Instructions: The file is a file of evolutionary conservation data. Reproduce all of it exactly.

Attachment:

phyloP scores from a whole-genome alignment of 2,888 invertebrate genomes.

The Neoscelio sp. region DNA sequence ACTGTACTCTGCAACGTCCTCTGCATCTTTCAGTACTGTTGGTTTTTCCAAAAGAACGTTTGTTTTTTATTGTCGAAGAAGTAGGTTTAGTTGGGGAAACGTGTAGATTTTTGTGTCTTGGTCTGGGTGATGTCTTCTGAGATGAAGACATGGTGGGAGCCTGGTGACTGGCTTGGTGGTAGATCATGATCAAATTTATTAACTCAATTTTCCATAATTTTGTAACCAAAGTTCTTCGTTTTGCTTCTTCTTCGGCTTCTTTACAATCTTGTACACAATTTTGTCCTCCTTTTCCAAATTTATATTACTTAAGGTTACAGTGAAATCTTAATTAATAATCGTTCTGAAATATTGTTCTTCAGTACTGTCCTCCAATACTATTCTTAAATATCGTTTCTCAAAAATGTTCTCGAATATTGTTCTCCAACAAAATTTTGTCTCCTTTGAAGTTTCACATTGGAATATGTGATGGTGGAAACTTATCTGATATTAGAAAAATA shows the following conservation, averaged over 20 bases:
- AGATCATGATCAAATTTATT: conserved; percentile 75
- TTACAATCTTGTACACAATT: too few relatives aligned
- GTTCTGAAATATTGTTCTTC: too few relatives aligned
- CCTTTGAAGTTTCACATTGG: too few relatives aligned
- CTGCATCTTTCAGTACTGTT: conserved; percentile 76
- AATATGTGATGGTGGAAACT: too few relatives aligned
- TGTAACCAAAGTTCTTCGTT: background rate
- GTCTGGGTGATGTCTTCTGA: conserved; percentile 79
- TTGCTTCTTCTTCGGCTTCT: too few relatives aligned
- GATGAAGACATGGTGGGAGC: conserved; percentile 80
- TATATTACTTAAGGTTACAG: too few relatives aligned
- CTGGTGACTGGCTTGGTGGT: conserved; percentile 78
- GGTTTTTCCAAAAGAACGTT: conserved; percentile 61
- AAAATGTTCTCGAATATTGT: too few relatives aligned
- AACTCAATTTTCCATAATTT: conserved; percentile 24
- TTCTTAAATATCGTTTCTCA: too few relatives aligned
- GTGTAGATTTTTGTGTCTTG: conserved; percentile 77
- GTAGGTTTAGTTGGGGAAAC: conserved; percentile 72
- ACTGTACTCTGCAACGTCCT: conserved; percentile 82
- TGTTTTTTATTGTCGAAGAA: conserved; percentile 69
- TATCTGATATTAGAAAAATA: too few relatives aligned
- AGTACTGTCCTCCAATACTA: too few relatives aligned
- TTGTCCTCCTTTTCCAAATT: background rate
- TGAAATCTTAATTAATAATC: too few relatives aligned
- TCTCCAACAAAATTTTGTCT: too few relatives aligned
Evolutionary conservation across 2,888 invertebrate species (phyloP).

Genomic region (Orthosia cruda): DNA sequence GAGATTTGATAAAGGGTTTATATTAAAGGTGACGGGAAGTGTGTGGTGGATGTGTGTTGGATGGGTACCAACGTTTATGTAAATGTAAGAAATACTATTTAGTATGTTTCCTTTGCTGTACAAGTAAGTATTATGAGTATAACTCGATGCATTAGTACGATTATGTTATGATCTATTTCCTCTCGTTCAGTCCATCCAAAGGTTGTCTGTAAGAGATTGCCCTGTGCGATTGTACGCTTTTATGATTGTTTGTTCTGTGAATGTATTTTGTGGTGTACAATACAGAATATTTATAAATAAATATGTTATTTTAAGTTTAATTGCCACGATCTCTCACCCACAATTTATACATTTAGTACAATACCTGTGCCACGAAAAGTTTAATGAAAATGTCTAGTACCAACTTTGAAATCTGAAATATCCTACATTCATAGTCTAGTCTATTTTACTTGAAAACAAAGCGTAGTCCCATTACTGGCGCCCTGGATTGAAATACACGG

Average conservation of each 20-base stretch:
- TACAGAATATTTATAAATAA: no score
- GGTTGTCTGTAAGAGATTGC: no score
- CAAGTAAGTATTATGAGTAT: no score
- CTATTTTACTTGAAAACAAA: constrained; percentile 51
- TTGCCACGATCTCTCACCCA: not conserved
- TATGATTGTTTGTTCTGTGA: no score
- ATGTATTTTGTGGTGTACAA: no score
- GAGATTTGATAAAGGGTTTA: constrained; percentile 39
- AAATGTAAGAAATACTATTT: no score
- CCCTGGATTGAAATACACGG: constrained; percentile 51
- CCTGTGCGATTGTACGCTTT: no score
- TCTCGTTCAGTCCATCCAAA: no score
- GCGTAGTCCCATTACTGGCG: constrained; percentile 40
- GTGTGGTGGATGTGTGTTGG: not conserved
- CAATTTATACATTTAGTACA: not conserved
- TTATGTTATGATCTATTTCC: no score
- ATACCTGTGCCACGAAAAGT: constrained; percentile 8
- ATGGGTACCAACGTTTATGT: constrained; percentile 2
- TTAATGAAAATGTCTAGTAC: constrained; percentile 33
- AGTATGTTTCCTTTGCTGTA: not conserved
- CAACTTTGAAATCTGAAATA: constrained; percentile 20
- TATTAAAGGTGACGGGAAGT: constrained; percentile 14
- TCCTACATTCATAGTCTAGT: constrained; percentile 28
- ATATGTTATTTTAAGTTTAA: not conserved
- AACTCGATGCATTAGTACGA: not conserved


phyloP scores from a whole-genome alignment of 2,888 invertebrate genomes.

The Neoscelio sp. region DNA sequence ACTGTACTCTGCAACGTCCTCTGCATCTTTCAGTACTGTTGGTTTTTCCAAAAGAACGTTTGTTTTTTATTGTCGAAGAAGTAGGTTTAGTTGGGGAAACGTGTAGATTTTTGTGTCTTGGTCTGGGTGATGTCTTCTGAGATGAAGACATGGTGGGAGCCTGGTGACTGGCTTGGTGGTAGATCATGATCAAATTTATTAACTCAATTTTCCATAATTTTGTAACCAAAGTTCTTCGTTTTGCTTCTTCTTCGGCTTCTTTACAATCTTGTACACAATTTTGTCCTCCTTTTCCAAATTTATATTACTTAAGGTTACAGTGAAATCTTAATTAATAATCGTTCTGAAATATTGTTCTTCAGTACTGTCCTCCAATACTATTCTTAAATATCGTTTCTCAAAAATGTTCTCGAATATTGTTCTCCAACAAAATTTTGTCTCCTTTGAAGTTTCACATTGGAATATGTGATGGTGGAAACTTATCTGATATTAGAAAAATA shows the following conservation, averaged over 20 bases:
- AGATCATGATCAAATTTATT: conserved; percentile 75
- TTACAATCTTGTACACAATT: too few relatives aligned
- GTTCTGAAATATTGTTCTTC: too few relatives aligned
- CCTTTGAAGTTTCACATTGG: too few relatives aligned
- CTGCATCTTTCAGTACTGTT: conserved; percentile 76
- AATATGTGATGGTGGAAACT: too few relatives aligned
- TGTAACCAAAGTTCTTCGTT: background rate
- GTCTGGGTGATGTCTTCTGA: conserved; percentile 79
- TTGCTTCTTCTTCGGCTTCT: too few relatives aligned
- GATGAAGACATGGTGGGAGC: conserved; percentile 80
- TATATTACTTAAGGTTACAG: too few relatives aligned
- CTGGTGACTGGCTTGGTGGT: conserved; percentile 78
- GGTTTTTCCAAAAGAACGTT: conserved; percentile 61
- AAAATGTTCTCGAATATTGT: too few relatives aligned
- AACTCAATTTTCCATAATTT: conserved; percentile 24
- TTCTTAAATATCGTTTCTCA: too few relatives aligned
- GTGTAGATTTTTGTGTCTTG: conserved; percentile 77
- GTAGGTTTAGTTGGGGAAAC: conserved; percentile 72
- ACTGTACTCTGCAACGTCCT: conserved; percentile 82
- TGTTTTTTATTGTCGAAGAA: conserved; percentile 69
- TATCTGATATTAGAAAAATA: too few relatives aligned
- AGTACTGTCCTCCAATACTA: too few relatives aligned
- TTGTCCTCCTTTTCCAAATT: background rate
- TGAAATCTTAATTAATAATC: too few relatives aligned
- TCTCCAACAAAATTTTGTCT: too few relatives aligned
Evolutionary conservation across 2,888 invertebrate species (phyloP).

Genomic region (Orthosia cruda): DNA sequence GAGATTTGATAAAGGGTTTATATTAAAGGTGACGGGAAGTGTGTGGTGGATGTGTGTTGGATGGGTACCAACGTTTATGTAAATGTAAGAAATACTATTTAGTATGTTTCCTTTGCTGTACAAGTAAGTATTATGAGTATAACTCGATGCATTAGTACGATTATGTTATGATCTATTTCCTCTCGTTCAGTCCATCCAAAGGTTGTCTGTAAGAGATTGCCCTGTGCGATTGTACGCTTTTATGATTGTTTGTTCTGTGAATGTATTTTGTGGTGTACAATACAGAATATTTATAAATAAATATGTTATTTTAAGTTTAATTGCCACGATCTCTCACCCACAATTTATACATTTAGTACAATACCTGTGCCACGAAAAGTTTAATGAAAATGTCTAGTACCAACTTTGAAATCTGAAATATCCTACATTCATAGTCTAGTCTATTTTACTTGAAAACAAAGCGTAGTCCCATTACTGGCGCCCTGGATTGAAATACACGG

Average conservation of each 20-base stretch:
- TACAGAATATTTATAAATAA: no score
- GGTTGTCTGTAAGAGATTGC: no score
- CAAGTAAGTATTATGAGTAT: no score
- CTATTTTACTTGAAAACAAA: constrained; percentile 51
- TTGCCACGATCTCTCACCCA: not conserved
- TATGATTGTTTGTTCTGTGA: no score
- ATGTATTTTGTGGTGTACAA: no score
- GAGATTTGATAAAGGGTTTA: constrained; percentile 39
- AAATGTAAGAAATACTATTT: no score
- CCCTGGATTGAAATACACGG: constrained; percentile 51
- CCTGTGCGATTGTACGCTTT: no score
- TCTCGTTCAGTCCATCCAAA: no score
- GCGTAGTCCCATTACTGGCG: constrained; percentile 40
- GTGTGGTGGATGTGTGTTGG: not conserved
- CAATTTATACATTTAGTACA: not conserved
- TTATGTTATGATCTATTTCC: no score
- ATACCTGTGCCACGAAAAGT: constrained; percentile 8
- ATGGGTACCAACGTTTATGT: constrained; percentile 2
- TTAATGAAAATGTCTAGTAC: constrained; percentile 33
- AGTATGTTTCCTTTGCTGTA: not conserved
- CAACTTTGAAATCTGAAATA: constrained; percentile 20
- TATTAAAGGTGACGGGAAGT: constrained; percentile 14
- TCCTACATTCATAGTCTAGT: constrained; percentile 28
- ATATGTTATTTTAAGTTTAA: not conserved
- AACTCGATGCATTAGTACGA: not conserved